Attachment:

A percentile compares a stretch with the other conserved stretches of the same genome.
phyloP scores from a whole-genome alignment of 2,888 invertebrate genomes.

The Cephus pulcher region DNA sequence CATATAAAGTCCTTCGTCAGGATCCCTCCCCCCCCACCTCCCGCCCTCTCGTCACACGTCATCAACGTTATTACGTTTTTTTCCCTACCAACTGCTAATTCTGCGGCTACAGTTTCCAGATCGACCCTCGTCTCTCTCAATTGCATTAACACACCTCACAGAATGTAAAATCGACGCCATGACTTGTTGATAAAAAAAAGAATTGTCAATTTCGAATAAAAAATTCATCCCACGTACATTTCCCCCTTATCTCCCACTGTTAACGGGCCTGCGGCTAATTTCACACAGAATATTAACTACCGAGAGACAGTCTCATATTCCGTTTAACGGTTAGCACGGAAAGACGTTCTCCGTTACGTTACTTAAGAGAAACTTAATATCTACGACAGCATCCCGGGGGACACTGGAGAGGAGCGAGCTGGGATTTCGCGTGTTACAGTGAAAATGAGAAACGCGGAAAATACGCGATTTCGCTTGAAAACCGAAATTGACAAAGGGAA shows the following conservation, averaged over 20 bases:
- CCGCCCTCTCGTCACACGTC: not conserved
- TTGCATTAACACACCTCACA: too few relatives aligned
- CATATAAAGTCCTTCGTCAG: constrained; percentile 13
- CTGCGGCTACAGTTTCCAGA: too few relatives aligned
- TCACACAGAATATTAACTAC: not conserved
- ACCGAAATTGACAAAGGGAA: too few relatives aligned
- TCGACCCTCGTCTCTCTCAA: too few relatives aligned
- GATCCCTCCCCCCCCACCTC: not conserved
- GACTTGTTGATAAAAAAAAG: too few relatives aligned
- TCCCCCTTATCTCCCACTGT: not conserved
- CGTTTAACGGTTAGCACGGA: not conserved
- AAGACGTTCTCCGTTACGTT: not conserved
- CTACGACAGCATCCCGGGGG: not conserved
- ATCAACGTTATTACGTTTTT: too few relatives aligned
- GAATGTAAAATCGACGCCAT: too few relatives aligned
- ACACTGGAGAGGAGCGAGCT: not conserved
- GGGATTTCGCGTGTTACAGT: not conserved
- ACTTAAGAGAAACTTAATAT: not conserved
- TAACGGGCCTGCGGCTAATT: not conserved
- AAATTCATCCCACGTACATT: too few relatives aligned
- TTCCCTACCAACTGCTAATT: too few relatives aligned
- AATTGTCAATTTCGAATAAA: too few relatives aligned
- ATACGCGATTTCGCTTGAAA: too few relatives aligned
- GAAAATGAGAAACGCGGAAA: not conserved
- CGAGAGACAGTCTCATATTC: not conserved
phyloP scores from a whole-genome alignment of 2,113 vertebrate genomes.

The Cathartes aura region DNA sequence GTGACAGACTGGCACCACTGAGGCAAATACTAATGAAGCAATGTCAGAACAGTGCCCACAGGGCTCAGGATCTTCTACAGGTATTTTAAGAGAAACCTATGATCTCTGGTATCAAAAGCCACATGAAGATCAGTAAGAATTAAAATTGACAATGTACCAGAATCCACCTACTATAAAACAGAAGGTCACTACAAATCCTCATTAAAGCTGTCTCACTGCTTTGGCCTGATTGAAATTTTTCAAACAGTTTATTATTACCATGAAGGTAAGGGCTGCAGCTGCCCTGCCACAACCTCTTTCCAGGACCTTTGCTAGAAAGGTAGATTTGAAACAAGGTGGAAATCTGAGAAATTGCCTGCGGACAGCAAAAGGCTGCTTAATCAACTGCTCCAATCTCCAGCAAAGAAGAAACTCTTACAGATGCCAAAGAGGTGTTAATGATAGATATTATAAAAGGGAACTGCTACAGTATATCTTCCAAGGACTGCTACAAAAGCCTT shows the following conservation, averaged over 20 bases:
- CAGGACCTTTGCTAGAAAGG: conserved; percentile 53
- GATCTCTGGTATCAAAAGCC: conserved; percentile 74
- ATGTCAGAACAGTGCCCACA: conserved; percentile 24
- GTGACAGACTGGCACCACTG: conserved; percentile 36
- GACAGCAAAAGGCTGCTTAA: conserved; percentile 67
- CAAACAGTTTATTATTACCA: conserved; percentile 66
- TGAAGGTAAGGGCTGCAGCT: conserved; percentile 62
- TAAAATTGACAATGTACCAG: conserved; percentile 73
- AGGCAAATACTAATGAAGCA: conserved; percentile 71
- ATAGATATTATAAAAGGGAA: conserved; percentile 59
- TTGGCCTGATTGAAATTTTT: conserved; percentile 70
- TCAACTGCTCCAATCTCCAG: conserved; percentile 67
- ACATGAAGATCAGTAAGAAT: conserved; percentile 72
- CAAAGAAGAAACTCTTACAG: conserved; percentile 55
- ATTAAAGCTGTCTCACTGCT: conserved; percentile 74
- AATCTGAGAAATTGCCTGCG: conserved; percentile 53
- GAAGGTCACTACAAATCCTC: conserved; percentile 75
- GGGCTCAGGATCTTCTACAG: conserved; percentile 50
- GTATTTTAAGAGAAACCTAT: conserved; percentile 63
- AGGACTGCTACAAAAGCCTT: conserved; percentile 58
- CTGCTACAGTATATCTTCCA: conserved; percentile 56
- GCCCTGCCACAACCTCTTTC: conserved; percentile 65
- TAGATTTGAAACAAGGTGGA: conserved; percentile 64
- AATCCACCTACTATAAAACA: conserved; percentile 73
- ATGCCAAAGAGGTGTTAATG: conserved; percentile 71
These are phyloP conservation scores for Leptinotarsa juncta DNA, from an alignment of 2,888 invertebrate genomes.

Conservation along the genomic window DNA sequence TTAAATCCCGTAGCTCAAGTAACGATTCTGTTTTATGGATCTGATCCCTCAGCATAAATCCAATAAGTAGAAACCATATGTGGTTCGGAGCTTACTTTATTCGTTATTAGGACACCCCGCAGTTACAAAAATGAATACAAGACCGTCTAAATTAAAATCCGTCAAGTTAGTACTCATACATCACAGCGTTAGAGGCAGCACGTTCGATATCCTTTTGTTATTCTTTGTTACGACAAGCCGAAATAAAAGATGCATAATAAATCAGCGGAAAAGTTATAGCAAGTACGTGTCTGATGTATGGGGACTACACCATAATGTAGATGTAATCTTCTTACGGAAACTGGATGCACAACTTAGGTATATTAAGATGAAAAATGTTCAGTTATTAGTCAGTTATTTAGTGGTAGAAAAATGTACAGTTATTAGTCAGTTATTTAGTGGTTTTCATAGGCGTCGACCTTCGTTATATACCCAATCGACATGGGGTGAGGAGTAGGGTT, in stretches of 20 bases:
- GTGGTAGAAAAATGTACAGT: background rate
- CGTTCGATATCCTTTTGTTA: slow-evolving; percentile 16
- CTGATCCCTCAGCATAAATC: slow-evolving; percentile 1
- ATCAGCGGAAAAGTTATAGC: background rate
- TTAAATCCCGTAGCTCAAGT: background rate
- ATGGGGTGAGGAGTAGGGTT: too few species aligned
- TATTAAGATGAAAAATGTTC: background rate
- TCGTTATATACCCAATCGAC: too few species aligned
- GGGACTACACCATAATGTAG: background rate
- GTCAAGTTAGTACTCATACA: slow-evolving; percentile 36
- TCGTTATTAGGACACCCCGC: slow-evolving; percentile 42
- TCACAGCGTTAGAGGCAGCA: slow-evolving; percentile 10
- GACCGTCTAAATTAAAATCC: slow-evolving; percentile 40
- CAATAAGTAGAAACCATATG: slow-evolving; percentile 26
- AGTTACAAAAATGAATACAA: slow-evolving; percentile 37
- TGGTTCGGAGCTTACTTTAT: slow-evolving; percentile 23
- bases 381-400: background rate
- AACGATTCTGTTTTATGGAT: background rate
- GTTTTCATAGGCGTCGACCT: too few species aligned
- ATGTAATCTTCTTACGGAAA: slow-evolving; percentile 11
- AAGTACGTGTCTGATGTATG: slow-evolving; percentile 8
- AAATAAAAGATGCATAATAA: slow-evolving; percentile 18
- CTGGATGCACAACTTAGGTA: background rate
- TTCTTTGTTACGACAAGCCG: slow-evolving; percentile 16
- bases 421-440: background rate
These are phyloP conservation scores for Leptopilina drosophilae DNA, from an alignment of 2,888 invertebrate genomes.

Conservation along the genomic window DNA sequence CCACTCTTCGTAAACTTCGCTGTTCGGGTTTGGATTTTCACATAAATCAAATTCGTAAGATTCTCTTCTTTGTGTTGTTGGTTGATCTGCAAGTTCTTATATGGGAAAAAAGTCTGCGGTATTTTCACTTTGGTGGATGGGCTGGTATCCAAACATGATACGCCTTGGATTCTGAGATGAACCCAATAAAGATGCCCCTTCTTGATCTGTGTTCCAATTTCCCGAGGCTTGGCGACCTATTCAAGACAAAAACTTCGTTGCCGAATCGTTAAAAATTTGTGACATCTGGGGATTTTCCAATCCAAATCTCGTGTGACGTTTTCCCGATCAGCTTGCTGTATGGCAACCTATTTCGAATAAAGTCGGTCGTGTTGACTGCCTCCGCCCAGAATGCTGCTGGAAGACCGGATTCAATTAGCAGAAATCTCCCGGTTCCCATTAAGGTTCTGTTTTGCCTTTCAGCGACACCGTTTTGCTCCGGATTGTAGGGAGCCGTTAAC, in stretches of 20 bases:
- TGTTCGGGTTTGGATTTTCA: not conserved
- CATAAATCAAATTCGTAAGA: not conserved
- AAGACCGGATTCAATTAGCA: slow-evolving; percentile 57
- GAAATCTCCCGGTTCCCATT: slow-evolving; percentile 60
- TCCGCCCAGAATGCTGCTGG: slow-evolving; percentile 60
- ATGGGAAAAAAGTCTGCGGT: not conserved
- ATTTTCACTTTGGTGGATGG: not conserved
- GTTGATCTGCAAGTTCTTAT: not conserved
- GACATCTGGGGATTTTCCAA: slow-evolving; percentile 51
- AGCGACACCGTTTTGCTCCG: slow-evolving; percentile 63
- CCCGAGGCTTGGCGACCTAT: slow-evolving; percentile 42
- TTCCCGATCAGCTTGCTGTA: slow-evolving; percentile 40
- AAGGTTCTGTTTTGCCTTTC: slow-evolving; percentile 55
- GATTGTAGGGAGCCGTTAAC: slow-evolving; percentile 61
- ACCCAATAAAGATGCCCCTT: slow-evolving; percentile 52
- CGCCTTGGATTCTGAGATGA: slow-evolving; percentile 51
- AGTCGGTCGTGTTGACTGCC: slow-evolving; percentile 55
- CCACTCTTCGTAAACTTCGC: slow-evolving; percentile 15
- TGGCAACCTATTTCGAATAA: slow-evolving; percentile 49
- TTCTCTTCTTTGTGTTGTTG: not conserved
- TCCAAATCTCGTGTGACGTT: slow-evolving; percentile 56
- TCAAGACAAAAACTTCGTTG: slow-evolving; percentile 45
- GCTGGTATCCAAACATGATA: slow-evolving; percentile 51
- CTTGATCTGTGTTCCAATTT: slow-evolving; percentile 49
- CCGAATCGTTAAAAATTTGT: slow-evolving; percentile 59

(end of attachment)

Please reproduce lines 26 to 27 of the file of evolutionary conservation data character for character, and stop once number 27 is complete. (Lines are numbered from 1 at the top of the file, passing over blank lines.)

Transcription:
- ATACGCGATTTCGCTTGAAA: too few relatives aligned
- GAAAATGAGAAACGCGGAAA: not conserved